Review of The Ancient Guide to Modern Life
When I got back from our trip from Athens a couple of weeks ago I was surprised to find The Ancient Guide to Modern Life waiting for me. For the last five days I had been immersed in ancient and modern Athens , and so was delighted with the prospect of learning more. 'The Ancient Guide' takes some of the more interesting stories from the world of the Ancient Greeks and Romans and explores the modern parallels. There are surprisingly many. For instance the idea of the informer (as in the McCartney, Mao and even Irish 'Troubles' era) is not a modern one: the Romans got there first.
I also learnt a lot of surprising facts like the origin of the phrase 'licking something into shape' the Romans believed that the mother bear actually did this to her newly born offspring (which they believed was born unformed). Another was that the Old Testament advises against getting a tattoo, and that Jesus Christ could be thought of as a 'Cynic' because originally the Cynics were aesthetes, who spurned world goods.
After dealing with the Ancient systems of government and law (which led to our own), Natalie Haynes looks at the philosophies, introducing the way that Socrates made an impression (before drinking hemlock just here)
and then giving a neat summary of how Socrates (definitely didn't) teach Plato (Socrates denied he knew anything), Plato mentored Aristotle who then tutored Alexander the Great. One thing that struck me reading this was how these philosophers were constantly on the attack; asking questions and demanding answers, and generally making anyone in contact with them seem pretty stupid.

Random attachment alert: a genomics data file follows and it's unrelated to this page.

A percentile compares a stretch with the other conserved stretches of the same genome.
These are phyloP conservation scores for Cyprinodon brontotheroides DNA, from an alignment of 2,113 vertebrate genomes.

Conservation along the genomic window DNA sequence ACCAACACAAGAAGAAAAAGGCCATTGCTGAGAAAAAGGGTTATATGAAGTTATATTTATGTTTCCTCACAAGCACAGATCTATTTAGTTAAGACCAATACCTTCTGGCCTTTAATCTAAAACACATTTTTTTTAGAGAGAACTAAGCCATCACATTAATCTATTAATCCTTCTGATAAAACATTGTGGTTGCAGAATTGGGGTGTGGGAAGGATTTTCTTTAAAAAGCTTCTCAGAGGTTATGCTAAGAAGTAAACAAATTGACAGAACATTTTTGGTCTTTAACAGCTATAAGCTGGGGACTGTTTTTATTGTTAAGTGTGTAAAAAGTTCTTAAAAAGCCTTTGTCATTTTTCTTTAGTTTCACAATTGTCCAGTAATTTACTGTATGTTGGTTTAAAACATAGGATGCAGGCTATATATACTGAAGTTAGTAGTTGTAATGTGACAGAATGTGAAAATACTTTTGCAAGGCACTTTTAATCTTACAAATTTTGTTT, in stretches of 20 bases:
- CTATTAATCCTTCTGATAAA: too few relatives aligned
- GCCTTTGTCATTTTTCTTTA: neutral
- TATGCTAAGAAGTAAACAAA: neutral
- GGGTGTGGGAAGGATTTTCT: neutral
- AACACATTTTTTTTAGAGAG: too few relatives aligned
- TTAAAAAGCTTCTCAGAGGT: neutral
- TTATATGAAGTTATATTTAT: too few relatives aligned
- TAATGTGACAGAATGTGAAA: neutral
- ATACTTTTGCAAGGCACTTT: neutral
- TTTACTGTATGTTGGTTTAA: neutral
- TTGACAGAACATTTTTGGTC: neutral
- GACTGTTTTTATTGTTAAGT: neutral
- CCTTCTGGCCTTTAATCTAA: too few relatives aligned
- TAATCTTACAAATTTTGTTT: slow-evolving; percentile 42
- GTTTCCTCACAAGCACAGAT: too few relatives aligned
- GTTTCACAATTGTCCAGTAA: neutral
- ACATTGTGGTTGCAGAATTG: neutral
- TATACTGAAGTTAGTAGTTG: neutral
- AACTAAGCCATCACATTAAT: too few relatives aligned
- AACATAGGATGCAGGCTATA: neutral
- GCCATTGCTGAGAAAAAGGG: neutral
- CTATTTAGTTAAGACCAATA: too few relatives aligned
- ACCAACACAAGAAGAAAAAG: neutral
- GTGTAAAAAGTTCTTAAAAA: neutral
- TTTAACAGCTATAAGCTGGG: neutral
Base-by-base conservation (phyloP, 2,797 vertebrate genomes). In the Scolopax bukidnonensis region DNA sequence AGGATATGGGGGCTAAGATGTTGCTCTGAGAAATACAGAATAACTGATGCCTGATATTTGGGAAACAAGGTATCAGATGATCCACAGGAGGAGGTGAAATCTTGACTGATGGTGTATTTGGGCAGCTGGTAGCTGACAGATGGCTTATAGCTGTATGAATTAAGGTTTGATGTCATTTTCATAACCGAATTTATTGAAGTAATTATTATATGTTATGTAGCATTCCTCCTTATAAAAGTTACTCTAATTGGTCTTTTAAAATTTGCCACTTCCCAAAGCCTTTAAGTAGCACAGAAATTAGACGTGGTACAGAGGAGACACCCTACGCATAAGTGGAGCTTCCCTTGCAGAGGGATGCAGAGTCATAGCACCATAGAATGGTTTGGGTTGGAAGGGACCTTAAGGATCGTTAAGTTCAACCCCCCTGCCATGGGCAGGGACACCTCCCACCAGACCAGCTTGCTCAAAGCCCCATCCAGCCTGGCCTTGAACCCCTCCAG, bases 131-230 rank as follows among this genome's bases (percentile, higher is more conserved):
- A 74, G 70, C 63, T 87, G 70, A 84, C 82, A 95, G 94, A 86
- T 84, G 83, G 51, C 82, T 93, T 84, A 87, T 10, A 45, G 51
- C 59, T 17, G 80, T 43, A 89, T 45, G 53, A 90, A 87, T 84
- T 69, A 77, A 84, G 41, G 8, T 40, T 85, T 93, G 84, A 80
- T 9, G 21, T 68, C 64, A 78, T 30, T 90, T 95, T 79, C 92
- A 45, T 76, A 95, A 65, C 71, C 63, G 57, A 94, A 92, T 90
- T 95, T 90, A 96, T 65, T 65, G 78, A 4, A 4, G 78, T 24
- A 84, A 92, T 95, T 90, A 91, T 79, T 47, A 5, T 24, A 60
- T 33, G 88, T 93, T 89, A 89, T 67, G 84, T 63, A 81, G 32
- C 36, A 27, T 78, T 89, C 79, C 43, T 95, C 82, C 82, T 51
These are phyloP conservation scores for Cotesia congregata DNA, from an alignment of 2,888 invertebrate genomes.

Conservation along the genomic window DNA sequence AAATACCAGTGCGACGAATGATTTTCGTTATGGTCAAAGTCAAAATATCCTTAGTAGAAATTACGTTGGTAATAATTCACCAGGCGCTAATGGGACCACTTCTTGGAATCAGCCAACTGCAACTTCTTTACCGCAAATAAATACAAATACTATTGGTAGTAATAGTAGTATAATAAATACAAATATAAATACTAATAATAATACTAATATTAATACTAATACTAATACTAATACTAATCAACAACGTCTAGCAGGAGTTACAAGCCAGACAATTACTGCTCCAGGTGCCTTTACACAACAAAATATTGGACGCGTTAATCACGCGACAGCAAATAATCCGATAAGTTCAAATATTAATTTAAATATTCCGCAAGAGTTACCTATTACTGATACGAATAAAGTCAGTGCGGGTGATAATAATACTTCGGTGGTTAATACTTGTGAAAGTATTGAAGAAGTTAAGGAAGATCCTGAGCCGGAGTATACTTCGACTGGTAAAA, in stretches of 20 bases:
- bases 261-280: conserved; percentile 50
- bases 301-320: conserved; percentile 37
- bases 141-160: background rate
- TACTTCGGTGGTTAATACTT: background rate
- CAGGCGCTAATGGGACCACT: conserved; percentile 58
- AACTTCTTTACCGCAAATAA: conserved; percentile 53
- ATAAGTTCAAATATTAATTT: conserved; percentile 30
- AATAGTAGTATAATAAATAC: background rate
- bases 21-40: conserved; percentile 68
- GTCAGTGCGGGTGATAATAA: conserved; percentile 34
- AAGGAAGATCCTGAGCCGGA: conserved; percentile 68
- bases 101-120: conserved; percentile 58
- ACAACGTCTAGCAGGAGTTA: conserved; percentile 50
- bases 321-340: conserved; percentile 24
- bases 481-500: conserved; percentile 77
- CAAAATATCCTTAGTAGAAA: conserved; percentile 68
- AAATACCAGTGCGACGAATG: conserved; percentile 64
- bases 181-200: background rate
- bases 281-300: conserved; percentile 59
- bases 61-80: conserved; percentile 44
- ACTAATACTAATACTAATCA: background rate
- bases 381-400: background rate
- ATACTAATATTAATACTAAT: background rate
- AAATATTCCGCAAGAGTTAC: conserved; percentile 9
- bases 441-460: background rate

The next chapter was about religion, and one of the main thrusts of this chapter was that the Romans weren't particularly cruel to the Jews and Christians - they were cruel to most sects they came across.
There was a very interesting chapter on the general role of women in Greek and Roman society, going on to pick out some notable examples such as Livia, wife of Augustus, and Claudius's four wives. They seemed to be devious, and adept with the use of poisons.
Another excellent chapter was about the ordinary lives; whereas the Greeks lives and worked alongside their slaves in small farms, the Romans were closer to our modern society with town and country dwellers, exemplified by Aesop's fable about the town and country mice. Even at this stage the pastoral life was romanticised, and have read about Rome with its foot traffic by day and wagon traffic by night, I can see why.
The book ended with a thoughtful chapter on money and wealth: the Romans were decadent and commentators like Juvenal despised them for it, whereas the Greeks had little to spend their wealth on except financing productions and choruses, and ships. In this way wealth bought them fame and maybe some respect.
This leads me on to what was my favourite chapter, 'There's no Business Like Show Business'. Maybe I liked it so much because I had just seen so many amphitheatres in Athens,
and Epidaurus, or maybe it was because Natalie Haynes experience as a comedienne and performer enabled her to make many pertinent comments about comedy - in ancient times and now.
The book as a whole has whetted my appetite to read more about the Ancient Greeks and Romans, not just about their societies but about their literature too. The Greeks , I learnt, had invented all our literary forms except for satire, which the Romans invented, so maybe in order to really understand what is meant by 'literature' it is a good idea to go back to where it all started.